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"Flat Black Mushroom" - Needed for English Recipe

MMRuth Jan 25, 2008 10:00 AM

I'm making a duck soup recipe, from Hopkinson once again, and it calls for "flat black mushrooms" to be included in the mirepoix. I googled, but didn't come up with anything. Any thoughts as to what this might be?


  1. MMRuth Mar 31, 2008 07:45 AM

    I did some more googling:

    http://www.petermushrooms.co.uk/mushrooms.htm - I think maybe these are the ones in the bottom photos.

    More photos - http://www.taste.com.au/how+to/articl...

    1 Reply
    1. re: MMRuth
      Harters Mar 31, 2008 08:31 AM

      Yes. Bottom left photo on "Peter". These will be anything from 2 inches across upwards. When they get up to about 4 or 5 inches across, we'd tend to call them "breakfast mushrooms". I love them grilled (broiled) for breakfast with scrambled egg on top - intense mushroomy flavour.

      If you have Nigella Lawson's How to Eat, she gives a "recipe" for a mushroom "steak" sandwich. The big mushrooms, white or portobello, are fab for this - one of the best mushroom dishes I know. And I am not a Nigella fan, normally.

    2. Gio Jan 25, 2008 10:14 AM

      Ruth I know you Googled, but did you see this black mushroom image page:

      Additionally, I have seen recipes calling for black mushrooms and in the list of ingredients only shitakes were mentioned. Perhaps one can substitute for the other....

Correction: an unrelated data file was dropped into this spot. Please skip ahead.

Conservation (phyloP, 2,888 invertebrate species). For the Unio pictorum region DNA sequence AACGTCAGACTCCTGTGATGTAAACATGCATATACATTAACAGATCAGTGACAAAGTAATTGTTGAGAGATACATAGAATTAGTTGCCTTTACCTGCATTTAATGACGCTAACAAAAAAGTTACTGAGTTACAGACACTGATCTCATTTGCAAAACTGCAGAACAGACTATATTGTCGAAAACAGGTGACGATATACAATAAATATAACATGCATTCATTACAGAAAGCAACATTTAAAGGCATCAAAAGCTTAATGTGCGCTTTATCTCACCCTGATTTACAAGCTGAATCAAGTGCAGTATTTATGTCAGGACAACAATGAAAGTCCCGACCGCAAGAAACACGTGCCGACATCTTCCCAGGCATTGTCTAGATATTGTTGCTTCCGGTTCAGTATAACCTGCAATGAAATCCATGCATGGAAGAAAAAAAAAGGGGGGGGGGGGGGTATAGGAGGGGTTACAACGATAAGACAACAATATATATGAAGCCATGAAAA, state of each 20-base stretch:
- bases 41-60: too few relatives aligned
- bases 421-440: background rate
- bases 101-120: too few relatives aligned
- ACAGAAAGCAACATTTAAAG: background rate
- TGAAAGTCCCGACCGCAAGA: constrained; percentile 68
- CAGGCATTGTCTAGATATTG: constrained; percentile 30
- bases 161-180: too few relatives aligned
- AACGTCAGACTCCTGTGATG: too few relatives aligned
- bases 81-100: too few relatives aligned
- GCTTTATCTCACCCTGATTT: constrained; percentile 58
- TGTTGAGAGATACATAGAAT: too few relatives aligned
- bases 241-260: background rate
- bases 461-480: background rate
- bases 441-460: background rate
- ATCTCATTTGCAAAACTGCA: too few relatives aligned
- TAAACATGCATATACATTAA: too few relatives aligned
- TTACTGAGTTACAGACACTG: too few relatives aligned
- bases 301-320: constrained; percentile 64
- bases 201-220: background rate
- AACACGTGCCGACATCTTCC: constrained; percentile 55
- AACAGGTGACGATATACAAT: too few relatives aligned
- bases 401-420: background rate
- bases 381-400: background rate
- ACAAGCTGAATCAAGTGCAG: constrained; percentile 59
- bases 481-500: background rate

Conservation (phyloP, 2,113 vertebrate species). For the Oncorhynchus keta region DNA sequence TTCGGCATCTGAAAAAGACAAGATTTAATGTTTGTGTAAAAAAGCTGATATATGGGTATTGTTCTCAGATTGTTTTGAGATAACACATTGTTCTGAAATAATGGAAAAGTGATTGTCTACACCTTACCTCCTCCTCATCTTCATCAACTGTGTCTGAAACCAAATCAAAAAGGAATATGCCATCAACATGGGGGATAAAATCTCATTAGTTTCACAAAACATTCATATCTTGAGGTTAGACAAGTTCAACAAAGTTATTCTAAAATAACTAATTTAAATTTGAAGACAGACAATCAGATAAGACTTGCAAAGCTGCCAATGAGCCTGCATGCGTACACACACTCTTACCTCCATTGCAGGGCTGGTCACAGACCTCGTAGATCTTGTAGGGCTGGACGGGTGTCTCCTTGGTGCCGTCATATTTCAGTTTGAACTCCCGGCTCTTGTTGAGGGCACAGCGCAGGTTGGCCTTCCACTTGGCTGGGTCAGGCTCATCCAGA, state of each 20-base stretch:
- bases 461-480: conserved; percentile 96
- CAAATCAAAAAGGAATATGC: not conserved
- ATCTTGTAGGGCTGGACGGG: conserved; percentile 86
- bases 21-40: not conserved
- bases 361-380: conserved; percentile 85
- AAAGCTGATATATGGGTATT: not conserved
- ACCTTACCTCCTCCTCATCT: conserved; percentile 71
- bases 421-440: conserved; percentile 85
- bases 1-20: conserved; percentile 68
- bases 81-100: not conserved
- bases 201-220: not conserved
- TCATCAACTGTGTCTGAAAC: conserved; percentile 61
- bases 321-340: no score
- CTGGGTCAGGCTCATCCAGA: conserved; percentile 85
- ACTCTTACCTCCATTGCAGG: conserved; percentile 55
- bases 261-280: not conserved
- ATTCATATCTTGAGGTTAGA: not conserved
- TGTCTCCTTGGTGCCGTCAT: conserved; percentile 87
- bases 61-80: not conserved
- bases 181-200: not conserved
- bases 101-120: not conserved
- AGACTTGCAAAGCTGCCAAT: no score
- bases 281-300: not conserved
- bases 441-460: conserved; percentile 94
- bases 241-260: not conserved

7 Replies
      1. re: Gio
        MMRuth Jan 25, 2008 10:27 AM

        Thanks - I googled "flat black mushrooms" - and not in images. I think I might just get some shitakes since I'm limited in my grocery shopping excursion this afternoon! I think I used to have some of those Chinese ones ages ago but think they got thrown out in a pantry cleaning - one of those "why did I buy this" things.

        1. re: MMRuth
          pecandanish Mar 31, 2008 05:09 AM

          i would use open field mushrooms or portobello mushrooms in an english recipe where flat, black mushrooms are called for.

          1. re: pecandanish
            MMRuth Mar 31, 2008 05:10 AM

            Thanks! Had you heard that description before?

          2. re: MMRuth
            Harters Mar 31, 2008 05:11 AM


            Had already responded on the "cookbook" thread similar to my compatriot pecandanish's response.


            1. re: Harters
              MMRuth Mar 31, 2008 05:15 AM

              Thank you - I saw that. Fortunately, there aren't that many ingredients that are a mystery to me. I've wondered a bit about his use of "fillet steak", as in Week In, Week Out, the photos look like cuts of meat larger than, at least, filet mignon. But he may use cuts from the larger end of the filet ....

              1. re: MMRuth
                Harters Mar 31, 2008 08:24 AM

                What we would call "fillet steak" is definately your "filet mignon". Not my favourite cut of beef, though - not even for steak.

                1. re: Harters
                  MMRuth Mar 31, 2008 08:28 AM

                  Not mine either - and I was a bit surprised that SH uses it quite a bit, though he does discuss something about how wonderful it tastes when properly dry-aged.

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